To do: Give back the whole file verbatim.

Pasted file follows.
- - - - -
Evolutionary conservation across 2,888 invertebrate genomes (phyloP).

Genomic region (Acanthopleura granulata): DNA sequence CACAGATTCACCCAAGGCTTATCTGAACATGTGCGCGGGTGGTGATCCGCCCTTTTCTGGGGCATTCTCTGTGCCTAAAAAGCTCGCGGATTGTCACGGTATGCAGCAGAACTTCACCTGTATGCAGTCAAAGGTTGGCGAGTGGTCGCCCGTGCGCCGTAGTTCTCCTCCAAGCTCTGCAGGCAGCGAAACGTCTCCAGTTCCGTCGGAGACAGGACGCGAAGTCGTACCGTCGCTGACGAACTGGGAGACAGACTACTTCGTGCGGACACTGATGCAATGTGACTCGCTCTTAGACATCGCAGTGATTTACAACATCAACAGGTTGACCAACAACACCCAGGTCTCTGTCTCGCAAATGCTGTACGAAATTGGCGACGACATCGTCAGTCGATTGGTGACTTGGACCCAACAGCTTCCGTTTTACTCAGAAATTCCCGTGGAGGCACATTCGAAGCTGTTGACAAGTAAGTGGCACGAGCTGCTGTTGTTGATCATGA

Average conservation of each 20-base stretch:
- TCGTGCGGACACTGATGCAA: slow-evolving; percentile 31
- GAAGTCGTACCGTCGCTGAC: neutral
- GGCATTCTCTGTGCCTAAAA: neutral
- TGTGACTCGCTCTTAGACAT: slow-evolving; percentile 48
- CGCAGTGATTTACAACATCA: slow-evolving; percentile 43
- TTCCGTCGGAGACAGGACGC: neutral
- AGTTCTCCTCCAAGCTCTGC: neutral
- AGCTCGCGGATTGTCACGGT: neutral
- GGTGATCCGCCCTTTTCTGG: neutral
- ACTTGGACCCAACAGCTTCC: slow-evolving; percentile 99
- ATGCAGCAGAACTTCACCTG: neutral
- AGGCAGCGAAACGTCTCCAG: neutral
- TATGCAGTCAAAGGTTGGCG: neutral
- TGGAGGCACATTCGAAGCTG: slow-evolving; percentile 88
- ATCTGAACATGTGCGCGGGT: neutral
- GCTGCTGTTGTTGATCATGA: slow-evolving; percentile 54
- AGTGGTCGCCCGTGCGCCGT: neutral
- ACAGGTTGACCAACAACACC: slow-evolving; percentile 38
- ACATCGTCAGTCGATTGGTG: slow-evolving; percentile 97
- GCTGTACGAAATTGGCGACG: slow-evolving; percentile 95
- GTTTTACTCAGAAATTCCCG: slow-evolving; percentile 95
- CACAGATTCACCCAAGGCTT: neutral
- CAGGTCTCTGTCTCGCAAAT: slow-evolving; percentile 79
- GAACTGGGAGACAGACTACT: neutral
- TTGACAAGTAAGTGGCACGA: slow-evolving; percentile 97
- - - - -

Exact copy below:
Evolutionary conservation across 2,888 invertebrate genomes (phyloP).

Genomic region (Acanthopleura granulata): DNA sequence CACAGATTCACCCAAGGCTTATCTGAACATGTGCGCGGGTGGTGATCCGCCCTTTTCTGGGGCATTCTCTGTGCCTAAAAAGCTCGCGGATTGTCACGGTATGCAGCAGAACTTCACCTGTATGCAGTCAAAGGTTGGCGAGTGGTCGCCCGTGCGCCGTAGTTCTCCTCCAAGCTCTGCAGGCAGCGAAACGTCTCCAGTTCCGTCGGAGACAGGACGCGAAGTCGTACCGTCGCTGACGAACTGGGAGACAGACTACTTCGTGCGGACACTGATGCAATGTGACTCGCTCTTAGACATCGCAGTGATTTACAACATCAACAGGTTGACCAACAACACCCAGGTCTCTGTCTCGCAAATGCTGTACGAAATTGGCGACGACATCGTCAGTCGATTGGTGACTTGGACCCAACAGCTTCCGTTTTACTCAGAAATTCCCGTGGAGGCACATTCGAAGCTGTTGACAAGTAAGTGGCACGAGCTGCTGTTGTTGATCATGA

Average conservation of each 20-base stretch:
- TCGTGCGGACACTGATGCAA: slow-evolving; percentile 31
- GAAGTCGTACCGTCGCTGAC: neutral
- GGCATTCTCTGTGCCTAAAA: neutral
- TGTGACTCGCTCTTAGACAT: slow-evolving; percentile 48
- CGCAGTGATTTACAACATCA: slow-evolving; percentile 43
- TTCCGTCGGAGACAGGACGC: neutral
- AGTTCTCCTCCAAGCTCTGC: neutral
- AGCTCGCGGATTGTCACGGT: neutral
- GGTGATCCGCCCTTTTCTGG: neutral
- ACTTGGACCCAACAGCTTCC: slow-evolving; percentile 99
- ATGCAGCAGAACTTCACCTG: neutral
- AGGCAGCGAAACGTCTCCAG: neutral
- TATGCAGTCAAAGGTTGGCG: neutral
- TGGAGGCACATTCGAAGCTG: slow-evolving; percentile 88
- ATCTGAACATGTGCGCGGGT: neutral
- GCTGCTGTTGTTGATCATGA: slow-evolving; percentile 54
- AGTGGTCGCCCGTGCGCCGT: neutral
- ACAGGTTGACCAACAACACC: slow-evolving; percentile 38
- ACATCGTCAGTCGATTGGTG: slow-evolving; percentile 97
- GCTGTACGAAATTGGCGACG: slow-evolving; percentile 95
- GTTTTACTCAGAAATTCCCG: slow-evolving; percentile 95
- CACAGATTCACCCAAGGCTT: neutral
- CAGGTCTCTGTCTCGCAAAT: slow-evolving; percentile 79
- GAACTGGGAGACAGACTACT: neutral
- TTGACAAGTAAGTGGCACGA: slow-evolving; percentile 97